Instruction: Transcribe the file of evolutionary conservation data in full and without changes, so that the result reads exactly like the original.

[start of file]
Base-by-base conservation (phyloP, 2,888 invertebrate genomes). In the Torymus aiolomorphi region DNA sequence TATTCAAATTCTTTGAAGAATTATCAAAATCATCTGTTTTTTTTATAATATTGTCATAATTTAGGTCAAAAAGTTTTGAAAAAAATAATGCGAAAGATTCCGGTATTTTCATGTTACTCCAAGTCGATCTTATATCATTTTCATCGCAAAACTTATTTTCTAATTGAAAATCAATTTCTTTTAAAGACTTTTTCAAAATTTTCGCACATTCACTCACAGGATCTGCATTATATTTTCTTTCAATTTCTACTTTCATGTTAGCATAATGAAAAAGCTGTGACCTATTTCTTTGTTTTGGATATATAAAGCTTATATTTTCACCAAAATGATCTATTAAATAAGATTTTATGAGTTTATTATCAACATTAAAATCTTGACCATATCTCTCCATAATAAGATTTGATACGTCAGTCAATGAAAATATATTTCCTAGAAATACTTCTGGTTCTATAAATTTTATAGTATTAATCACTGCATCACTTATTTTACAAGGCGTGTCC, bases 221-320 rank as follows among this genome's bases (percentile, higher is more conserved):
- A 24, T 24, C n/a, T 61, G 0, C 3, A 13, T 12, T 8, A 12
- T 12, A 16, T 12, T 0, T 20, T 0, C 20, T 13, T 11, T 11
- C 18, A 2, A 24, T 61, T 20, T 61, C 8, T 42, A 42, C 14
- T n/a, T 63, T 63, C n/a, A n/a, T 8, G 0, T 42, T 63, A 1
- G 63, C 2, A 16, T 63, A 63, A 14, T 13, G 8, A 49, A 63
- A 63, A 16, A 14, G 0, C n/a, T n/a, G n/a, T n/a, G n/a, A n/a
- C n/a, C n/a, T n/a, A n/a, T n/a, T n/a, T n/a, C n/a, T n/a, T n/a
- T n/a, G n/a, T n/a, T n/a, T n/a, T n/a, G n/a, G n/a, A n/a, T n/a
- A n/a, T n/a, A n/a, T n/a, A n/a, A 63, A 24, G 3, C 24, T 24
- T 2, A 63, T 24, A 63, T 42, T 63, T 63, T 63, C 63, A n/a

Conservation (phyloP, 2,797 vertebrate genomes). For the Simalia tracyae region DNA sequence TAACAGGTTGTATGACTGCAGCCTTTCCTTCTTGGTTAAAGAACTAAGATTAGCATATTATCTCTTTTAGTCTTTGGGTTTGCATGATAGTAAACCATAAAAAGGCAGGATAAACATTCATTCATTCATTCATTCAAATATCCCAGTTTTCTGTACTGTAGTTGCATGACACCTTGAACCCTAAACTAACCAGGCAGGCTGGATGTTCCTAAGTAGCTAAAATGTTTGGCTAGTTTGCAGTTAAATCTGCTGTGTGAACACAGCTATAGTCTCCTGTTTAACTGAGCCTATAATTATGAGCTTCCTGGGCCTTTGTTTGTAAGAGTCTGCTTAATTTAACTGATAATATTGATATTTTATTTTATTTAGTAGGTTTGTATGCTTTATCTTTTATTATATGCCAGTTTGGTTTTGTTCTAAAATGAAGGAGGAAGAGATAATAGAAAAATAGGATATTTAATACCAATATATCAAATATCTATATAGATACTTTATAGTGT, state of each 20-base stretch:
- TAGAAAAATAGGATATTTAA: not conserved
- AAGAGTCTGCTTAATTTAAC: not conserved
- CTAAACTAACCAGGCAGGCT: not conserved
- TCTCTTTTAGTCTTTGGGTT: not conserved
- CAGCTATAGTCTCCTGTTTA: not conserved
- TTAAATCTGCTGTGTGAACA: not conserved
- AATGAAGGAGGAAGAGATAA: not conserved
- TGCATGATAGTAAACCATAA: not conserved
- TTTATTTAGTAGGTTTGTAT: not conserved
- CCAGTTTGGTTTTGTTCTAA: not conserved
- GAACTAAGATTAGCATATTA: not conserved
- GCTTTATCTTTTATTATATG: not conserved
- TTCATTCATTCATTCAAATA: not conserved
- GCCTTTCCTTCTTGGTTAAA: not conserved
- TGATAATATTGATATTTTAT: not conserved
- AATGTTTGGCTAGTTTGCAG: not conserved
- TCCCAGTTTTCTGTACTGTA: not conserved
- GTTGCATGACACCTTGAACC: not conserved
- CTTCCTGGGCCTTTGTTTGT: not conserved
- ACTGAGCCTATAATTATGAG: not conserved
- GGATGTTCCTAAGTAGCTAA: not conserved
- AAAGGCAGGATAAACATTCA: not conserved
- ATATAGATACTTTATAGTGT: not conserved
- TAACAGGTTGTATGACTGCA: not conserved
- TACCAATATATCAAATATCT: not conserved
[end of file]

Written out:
Base-by-base conservation (phyloP, 2,888 invertebrate genomes). In the Torymus aiolomorphi region DNA sequence TATTCAAATTCTTTGAAGAATTATCAAAATCATCTGTTTTTTTTATAATATTGTCATAATTTAGGTCAAAAAGTTTTGAAAAAAATAATGCGAAAGATTCCGGTATTTTCATGTTACTCCAAGTCGATCTTATATCATTTTCATCGCAAAACTTATTTTCTAATTGAAAATCAATTTCTTTTAAAGACTTTTTCAAAATTTTCGCACATTCACTCACAGGATCTGCATTATATTTTCTTTCAATTTCTACTTTCATGTTAGCATAATGAAAAAGCTGTGACCTATTTCTTTGTTTTGGATATATAAAGCTTATATTTTCACCAAAATGATCTATTAAATAAGATTTTATGAGTTTATTATCAACATTAAAATCTTGACCATATCTCTCCATAATAAGATTTGATACGTCAGTCAATGAAAATATATTTCCTAGAAATACTTCTGGTTCTATAAATTTTATAGTATTAATCACTGCATCACTTATTTTACAAGGCGTGTCC, bases 221-320 rank as follows among this genome's bases (percentile, higher is more conserved):
- A 24, T 24, C n/a, T 61, G 0, C 3, A 13, T 12, T 8, A 12
- T 12, A 16, T 12, T 0, T 20, T 0, C 20, T 13, T 11, T 11
- C 18, A 2, A 24, T 61, T 20, T 61, C 8, T 42, A 42, C 14
- T n/a, T 63, T 63, C n/a, A n/a, T 8, G 0, T 42, T 63, A 1
- G 63, C 2, A 16, T 63, A 63, A 14, T 13, G 8, A 49, A 63
- A 63, A 16, A 14, G 0, C n/a, T n/a, G n/a, T n/a, G n/a, A n/a
- C n/a, C n/a, T n/a, A n/a, T n/a, T n/a, T n/a, C n/a, T n/a, T n/a
- T n/a, G n/a, T n/a, T n/a, T n/a, T n/a, G n/a, G n/a, A n/a, T n/a
- A n/a, T n/a, A n/a, T n/a, A n/a, A 63, A 24, G 3, C 24, T 24
- T 2, A 63, T 24, A 63, T 42, T 63, T 63, T 63, C 63, A n/a

Conservation (phyloP, 2,797 vertebrate genomes). For the Simalia tracyae region DNA sequence TAACAGGTTGTATGACTGCAGCCTTTCCTTCTTGGTTAAAGAACTAAGATTAGCATATTATCTCTTTTAGTCTTTGGGTTTGCATGATAGTAAACCATAAAAAGGCAGGATAAACATTCATTCATTCATTCATTCAAATATCCCAGTTTTCTGTACTGTAGTTGCATGACACCTTGAACCCTAAACTAACCAGGCAGGCTGGATGTTCCTAAGTAGCTAAAATGTTTGGCTAGTTTGCAGTTAAATCTGCTGTGTGAACACAGCTATAGTCTCCTGTTTAACTGAGCCTATAATTATGAGCTTCCTGGGCCTTTGTTTGTAAGAGTCTGCTTAATTTAACTGATAATATTGATATTTTATTTTATTTAGTAGGTTTGTATGCTTTATCTTTTATTATATGCCAGTTTGGTTTTGTTCTAAAATGAAGGAGGAAGAGATAATAGAAAAATAGGATATTTAATACCAATATATCAAATATCTATATAGATACTTTATAGTGT, state of each 20-base stretch:
- TAGAAAAATAGGATATTTAA: not conserved
- AAGAGTCTGCTTAATTTAAC: not conserved
- CTAAACTAACCAGGCAGGCT: not conserved
- TCTCTTTTAGTCTTTGGGTT: not conserved
- CAGCTATAGTCTCCTGTTTA: not conserved
- TTAAATCTGCTGTGTGAACA: not conserved
- AATGAAGGAGGAAGAGATAA: not conserved
- TGCATGATAGTAAACCATAA: not conserved
- TTTATTTAGTAGGTTTGTAT: not conserved
- CCAGTTTGGTTTTGTTCTAA: not conserved
- GAACTAAGATTAGCATATTA: not conserved
- GCTTTATCTTTTATTATATG: not conserved
- TTCATTCATTCATTCAAATA: not conserved
- GCCTTTCCTTCTTGGTTAAA: not conserved
- TGATAATATTGATATTTTAT: not conserved
- AATGTTTGGCTAGTTTGCAG: not conserved
- TCCCAGTTTTCTGTACTGTA: not conserved
- GTTGCATGACACCTTGAACC: not conserved
- CTTCCTGGGCCTTTGTTTGT: not conserved
- ACTGAGCCTATAATTATGAG: not conserved
- GGATGTTCCTAAGTAGCTAA: not conserved
- AAAGGCAGGATAAACATTCA: not conserved
- ATATAGATACTTTATAGTGT: not conserved
- TAACAGGTTGTATGACTGCA: not conserved
- TACCAATATATCAAATATCT: not conserved